I remember clearly sitting in the University lecture hall as our personal finance professor provided a basic summary of mutual funds and how they came to be.
Before mutual funds were available in Canada, investors would purchase stocks and bonds through a stock broker. Most stocks at that time were sold in lots, with a minimum purchase amount. This worked fine if you had enough money to purchase a full lot. For a small investor it was hard to participate in the profits from stocks and bonds if your investible assets were too low. The effect was that people with more money had more investment opportunities than those who did not have the minimum amounts saved to invest.
Mutual funds came into the Canadian marketplace in 1932. The premise is to allow multiple investors to pool money together, thereby meeting minimums as a group and allow the opportunity to buy into a variety of stock market investments. People were then able to contribute smaller amounts, allowing them to participate in investments that may otherwise be beyond their reach.
The pool of funds is split into units with a value placed on each unit. The units of the fund rise and fall based on the values of the underlying stocks in the pool. The pool is considered ‘open ended’ so as more people invest, the fund issues new units to accommodate the investors into the pool. At any given point in time the value of the investor’s portfolio is calculated by the number of units they own multiplied by the market value per unit.
The pool of investors inside the mutual fund employ a professional investment manager to buy, sell and trade the stocks and bonds within the fund on behalf of all the owners to grow their money. The owners pay this investment manager to manage the fund as well as any associated costs of operating the fund. Today, this is referred to as the MER (Management Expense Ratio).
Over the years, the Canadian mutual fund marketplace has expanded offering an overwhelming number of options. As of March 31, 2015 there were approximately 1.22 trillion dollars in Canadian mutual funds. They have become a key part of most Canadian’s financial and investment strategies. The 2014 Canadian Investors’ Perceptions of Mutual Funds and the Mutual Fund Industry report prepared for the Investment Funds Institute of Canada by Pollara Inc., indicates that 85% of Canadians have confidence that mutual funds in their portfolio will help them achieve their financial goals.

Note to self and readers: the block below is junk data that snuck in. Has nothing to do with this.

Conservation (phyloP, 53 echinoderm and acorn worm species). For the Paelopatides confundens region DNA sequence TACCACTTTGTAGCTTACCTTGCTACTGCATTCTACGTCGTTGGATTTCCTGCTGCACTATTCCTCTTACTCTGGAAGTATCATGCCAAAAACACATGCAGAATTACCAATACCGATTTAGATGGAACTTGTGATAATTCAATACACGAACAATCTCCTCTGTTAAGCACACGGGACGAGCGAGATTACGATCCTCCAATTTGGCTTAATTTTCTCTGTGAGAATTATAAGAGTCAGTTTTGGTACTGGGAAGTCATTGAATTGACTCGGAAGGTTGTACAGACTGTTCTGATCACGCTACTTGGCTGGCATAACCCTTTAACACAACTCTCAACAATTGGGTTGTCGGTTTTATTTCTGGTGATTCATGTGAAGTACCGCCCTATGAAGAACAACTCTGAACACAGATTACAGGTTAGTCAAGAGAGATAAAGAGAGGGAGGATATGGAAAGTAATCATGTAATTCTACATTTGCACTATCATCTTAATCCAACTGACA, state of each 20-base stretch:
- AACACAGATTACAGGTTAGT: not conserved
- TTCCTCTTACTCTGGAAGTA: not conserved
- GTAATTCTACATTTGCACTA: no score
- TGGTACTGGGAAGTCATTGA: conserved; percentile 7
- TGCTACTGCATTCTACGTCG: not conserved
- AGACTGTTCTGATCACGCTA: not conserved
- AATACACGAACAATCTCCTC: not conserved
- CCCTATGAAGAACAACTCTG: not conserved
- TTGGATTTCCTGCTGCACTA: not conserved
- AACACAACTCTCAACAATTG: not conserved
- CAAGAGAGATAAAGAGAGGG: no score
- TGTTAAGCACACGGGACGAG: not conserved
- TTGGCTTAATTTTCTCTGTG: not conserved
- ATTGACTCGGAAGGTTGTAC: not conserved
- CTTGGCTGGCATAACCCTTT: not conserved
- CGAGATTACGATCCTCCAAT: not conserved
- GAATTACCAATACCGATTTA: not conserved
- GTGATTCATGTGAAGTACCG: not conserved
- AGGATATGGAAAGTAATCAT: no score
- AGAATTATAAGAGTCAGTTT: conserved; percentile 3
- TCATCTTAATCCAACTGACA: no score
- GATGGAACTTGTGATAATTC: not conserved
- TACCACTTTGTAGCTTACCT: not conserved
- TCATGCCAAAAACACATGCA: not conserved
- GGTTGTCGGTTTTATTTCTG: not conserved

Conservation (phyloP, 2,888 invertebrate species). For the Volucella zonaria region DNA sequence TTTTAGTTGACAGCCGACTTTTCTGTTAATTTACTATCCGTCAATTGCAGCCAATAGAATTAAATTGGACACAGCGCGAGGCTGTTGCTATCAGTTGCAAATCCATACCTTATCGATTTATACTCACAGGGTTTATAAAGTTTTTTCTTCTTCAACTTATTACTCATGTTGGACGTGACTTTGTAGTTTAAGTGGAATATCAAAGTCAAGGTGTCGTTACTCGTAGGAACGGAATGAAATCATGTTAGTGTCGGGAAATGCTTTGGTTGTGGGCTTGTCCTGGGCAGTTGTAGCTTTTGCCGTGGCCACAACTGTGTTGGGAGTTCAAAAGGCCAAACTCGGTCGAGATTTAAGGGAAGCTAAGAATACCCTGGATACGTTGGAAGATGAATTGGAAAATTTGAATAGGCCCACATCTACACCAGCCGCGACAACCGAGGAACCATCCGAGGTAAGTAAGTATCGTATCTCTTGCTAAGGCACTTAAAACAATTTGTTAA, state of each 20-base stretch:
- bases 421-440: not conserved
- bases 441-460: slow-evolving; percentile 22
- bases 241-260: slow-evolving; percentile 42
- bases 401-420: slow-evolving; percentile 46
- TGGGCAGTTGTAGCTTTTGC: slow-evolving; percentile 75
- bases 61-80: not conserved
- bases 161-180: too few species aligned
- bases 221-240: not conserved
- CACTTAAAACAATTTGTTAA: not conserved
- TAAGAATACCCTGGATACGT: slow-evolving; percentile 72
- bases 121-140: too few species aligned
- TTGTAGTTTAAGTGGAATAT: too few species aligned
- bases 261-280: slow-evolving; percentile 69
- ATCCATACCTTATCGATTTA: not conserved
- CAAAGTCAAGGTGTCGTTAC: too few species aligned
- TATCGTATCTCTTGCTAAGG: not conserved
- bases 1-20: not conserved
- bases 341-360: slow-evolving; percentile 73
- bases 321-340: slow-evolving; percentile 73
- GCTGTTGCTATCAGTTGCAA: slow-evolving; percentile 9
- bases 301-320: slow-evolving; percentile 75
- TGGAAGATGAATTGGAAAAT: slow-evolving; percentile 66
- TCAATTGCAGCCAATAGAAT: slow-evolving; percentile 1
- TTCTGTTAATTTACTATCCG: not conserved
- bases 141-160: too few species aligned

An investor can choose from many different types of funds with different strategies, risk tolerances and mandates. Investment funds have made it both easy and affordable for even a small investor to own a variety of different investments.
There are many other variations of pooled fund now available too. Some focus on active management, or index investing, segregated funds carry additional features, corporate class and tax efficient funds. The options are many.
As with anything else, it is important for a consumer to find the right product to suit their needs. With so many choices available in the market an investor can be confident to find suitable investments to match personal goals.
Stephanie Farrow, B.A., CFP., Stephanie has over 20 years experience in the financial services industry, diploma in Financial Planning from the Canadian Institute of Financial Planning, and Certified Financial Planner designation. Stephanie has been writing a financial planning column for local business magazine Elgin this Month since 2010. Stephanie and her husband Ken Farrow own Farrow Financial Services Inc. About our Farrow Financial team.